A stereo ornament hanging on a Christmas Tree.

Cloud Ops Auto Remediation: A Holiday Allegory

Auto remediations are tools that respond to events with automations able to fix, or remediate, the underlying condition. Building a demo that features auto remediation fix is hard, because generally modern infrastructure is resilient so keeping it in an error state is difficult. In order to feature an auto-remediation example, we’re going to get a little creative.

A Holiday Auto Remediation

I am writing this post in the first week of December, and let’s face it — holiday music is pretty inescapable this time of year. To describe the auto remediation that we will fix, let’s turn to one of the greatest fiction writers of our time:

Stephen King tweets that he dislikes “Holly Jolly Christmas.”

As Mr. King has clearly presented — everyone has a least favorite holiday song, and the playing of this song can . During the holiday season, it is pretty common to use playlists generated by other users on Spotify. Wouldn’t it be great if we could auto remediate the playing of our disliked holiday songs automatically — without any intervention?

This is a great example of building auto remediation — an xRunBook in unSkript that identifies the song playing, and if there is an “error state” (a song on the blocklist), the RunBook will correct this issue without human intervention.

Auto Remediation in Spotify

In this post, we will build an auto remediation RunBook for your Spotify account.

  1. We will create a Spotify app that connects with unSkript.
  2. Curate a block list of songs.
  3. We will build a xRunBook that checks to see if Spotify is playing.
  4. If Spotify is playing a song on the block list, unSkript will automatically remediate the issue by skipping to the next track.
  5. We can then place this xRunBook on a schedule to run every minute- ensuring that we’ll only hear a few seconds of our least favourite songs (at least when listening on *our* Spotify account). Note: This last step is only possible in the Open Source Docker build, or in a SAAS install of unSkript. This won’t work in the sandbox 🙁

Let’s get started:

Build a Spotify app

In order to interface with Spotify, we create an app at Spotify.

When you create an app, you’ll need to submit a redirect url. I used unskript.com in my example. Once you generate the app, you’ll get a clientId and clientSecret that you will need later to interface with your xRunBook. You can also add your account email as an authorized user of the application:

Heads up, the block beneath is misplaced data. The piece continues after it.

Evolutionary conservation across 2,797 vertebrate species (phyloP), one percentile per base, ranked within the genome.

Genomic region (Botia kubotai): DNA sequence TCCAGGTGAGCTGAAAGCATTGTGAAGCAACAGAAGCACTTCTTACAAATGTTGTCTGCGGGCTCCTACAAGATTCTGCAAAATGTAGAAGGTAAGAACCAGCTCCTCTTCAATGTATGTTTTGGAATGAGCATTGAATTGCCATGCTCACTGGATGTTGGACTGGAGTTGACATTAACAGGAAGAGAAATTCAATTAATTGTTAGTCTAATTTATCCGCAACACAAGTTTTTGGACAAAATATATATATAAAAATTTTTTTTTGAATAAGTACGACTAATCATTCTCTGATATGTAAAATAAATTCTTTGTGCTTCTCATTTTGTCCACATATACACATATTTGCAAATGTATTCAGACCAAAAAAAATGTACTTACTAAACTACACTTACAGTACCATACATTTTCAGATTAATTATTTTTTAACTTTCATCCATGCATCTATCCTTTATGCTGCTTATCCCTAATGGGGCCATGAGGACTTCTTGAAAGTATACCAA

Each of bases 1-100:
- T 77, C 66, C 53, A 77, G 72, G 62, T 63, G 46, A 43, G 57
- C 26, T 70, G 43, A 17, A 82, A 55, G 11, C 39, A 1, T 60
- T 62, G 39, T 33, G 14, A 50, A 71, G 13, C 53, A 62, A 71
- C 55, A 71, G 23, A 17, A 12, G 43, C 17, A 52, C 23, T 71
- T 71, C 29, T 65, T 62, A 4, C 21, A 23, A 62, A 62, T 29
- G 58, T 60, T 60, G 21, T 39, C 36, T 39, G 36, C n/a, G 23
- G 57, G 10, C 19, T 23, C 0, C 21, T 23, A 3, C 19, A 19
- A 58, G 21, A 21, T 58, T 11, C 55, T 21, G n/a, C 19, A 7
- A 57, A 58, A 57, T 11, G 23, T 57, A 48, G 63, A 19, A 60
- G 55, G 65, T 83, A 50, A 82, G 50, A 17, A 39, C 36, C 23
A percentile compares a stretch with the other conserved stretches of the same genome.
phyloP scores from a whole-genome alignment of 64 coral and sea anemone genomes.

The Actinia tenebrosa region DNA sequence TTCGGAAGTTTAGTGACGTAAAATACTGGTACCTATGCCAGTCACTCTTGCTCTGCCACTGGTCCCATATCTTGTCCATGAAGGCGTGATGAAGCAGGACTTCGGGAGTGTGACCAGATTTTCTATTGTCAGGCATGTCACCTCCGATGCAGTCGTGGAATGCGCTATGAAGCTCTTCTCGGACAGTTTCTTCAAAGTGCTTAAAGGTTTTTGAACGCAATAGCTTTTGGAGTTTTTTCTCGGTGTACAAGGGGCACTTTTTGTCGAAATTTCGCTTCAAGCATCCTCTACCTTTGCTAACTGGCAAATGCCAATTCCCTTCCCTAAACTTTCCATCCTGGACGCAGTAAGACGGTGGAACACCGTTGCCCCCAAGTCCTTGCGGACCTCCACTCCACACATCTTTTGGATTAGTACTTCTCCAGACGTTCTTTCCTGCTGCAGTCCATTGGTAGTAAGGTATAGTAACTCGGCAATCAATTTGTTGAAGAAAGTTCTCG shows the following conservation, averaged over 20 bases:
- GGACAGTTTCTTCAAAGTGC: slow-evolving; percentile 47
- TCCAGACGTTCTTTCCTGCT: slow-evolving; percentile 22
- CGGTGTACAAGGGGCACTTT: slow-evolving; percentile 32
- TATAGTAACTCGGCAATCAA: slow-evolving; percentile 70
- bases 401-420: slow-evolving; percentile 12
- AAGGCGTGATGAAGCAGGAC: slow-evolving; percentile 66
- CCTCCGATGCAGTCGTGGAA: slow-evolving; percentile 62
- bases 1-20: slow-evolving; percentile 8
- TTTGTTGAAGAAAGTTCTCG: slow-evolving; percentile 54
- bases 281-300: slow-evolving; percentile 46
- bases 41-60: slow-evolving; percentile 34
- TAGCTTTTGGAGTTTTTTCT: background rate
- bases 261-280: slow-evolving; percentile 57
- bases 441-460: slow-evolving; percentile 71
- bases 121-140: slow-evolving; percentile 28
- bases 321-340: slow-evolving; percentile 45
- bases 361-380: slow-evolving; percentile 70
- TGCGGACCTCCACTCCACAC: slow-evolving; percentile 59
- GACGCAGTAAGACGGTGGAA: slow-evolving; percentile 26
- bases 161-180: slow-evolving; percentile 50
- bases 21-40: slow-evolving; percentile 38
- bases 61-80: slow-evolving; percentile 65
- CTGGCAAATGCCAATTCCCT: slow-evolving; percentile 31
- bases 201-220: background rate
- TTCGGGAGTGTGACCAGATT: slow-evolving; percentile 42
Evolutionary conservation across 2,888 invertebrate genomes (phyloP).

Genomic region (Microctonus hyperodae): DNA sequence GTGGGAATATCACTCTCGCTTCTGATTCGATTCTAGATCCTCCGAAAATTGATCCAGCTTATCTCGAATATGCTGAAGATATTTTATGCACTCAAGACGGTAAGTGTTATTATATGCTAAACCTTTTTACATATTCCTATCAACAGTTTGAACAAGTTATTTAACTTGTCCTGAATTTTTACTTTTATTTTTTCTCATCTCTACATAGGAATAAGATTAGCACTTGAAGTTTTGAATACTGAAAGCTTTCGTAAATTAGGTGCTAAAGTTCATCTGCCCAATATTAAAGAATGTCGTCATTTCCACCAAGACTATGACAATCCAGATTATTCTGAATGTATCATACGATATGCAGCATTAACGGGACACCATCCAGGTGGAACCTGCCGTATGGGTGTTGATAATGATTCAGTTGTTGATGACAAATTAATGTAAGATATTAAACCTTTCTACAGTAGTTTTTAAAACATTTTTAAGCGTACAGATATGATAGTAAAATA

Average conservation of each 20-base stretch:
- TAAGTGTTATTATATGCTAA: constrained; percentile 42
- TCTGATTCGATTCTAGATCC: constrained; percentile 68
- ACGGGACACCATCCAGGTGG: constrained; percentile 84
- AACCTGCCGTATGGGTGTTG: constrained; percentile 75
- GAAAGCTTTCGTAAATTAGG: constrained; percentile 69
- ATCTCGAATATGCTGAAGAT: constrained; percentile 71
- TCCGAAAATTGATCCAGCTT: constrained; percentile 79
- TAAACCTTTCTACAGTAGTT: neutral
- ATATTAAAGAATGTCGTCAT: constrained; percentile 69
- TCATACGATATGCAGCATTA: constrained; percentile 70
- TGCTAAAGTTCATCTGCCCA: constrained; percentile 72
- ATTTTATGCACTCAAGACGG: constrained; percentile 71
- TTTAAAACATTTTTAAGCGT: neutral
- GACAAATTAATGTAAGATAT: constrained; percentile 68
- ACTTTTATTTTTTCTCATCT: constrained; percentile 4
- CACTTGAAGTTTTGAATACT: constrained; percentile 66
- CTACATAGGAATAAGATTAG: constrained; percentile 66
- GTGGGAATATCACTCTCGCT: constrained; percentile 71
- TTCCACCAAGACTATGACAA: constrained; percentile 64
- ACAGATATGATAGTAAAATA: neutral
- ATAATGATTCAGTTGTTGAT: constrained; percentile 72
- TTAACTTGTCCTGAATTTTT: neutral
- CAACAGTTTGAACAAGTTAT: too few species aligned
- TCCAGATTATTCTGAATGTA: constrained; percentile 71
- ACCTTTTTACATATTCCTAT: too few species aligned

Screenshot of the Spotify app

The name and description of my Spotify application gives away *my* reasoning for this app.

Building the xRunBook

NOTE: For full automation, install unSkript locally using Docker. If you just want to follow along the tutorial, you can use our free Sandbox to run the xRunBook manually. (If you are using the Sandbox, complete the tutorial.)

Now we are ready to create our xRunBook.

  • In Sandbox, Click xRunBook, and then “+Create”, and connect your RunBook to the proxy you created in the tutorial.
  • In Docker, there are instructions to create a new xRunBook in the README file.

xRunBooks are based on Jupyter Notebooks. Each action is an independent Python application. When the RunBook is executed, each Action is run in order. I have pasted the code for each action below. You’ll need to create a new Action for each code snippet. Do this by Clicking the + Add button at the top, and choosing “Action.”

Action 1: Install Spotipy

We’re going to use a Python library to interact with Spotify. In your first action:

!pip install spotipy - quiet

Action 2: Add our ClientIds.

In the OSS, and Sandbox, there is no built in Secret vault. so we’ll put them here. Make sure the redirect url matches what you placed in your Spotify application/

client_id = "<client ID from Spotify>"
client_secret="<secret from Spotify"
client_redirect="https://unskript.com"

Action 3: Connect to Redis

Note: not needed for Docker, and will not work for Sandbox, but this will work in unSkript SAAS:

import redis
redis = redis.Redis(host='<redis-host>', port=6379, db=0)
redis.set('foo', 'bar')
True
redis.get('foo')
b'bar'
print(redis)

Spotipy stores the authentication in a local cache — which is fine in the unSkript Docker instance.

The Sandbox does not have a local cache, nor a Redis instance, so this xRunBook cannot be run on a schedule as a result.

In our SAAS version, a Redis database can be attached to the xRunBook to ensure that the credentials are stored locally, and can be reused.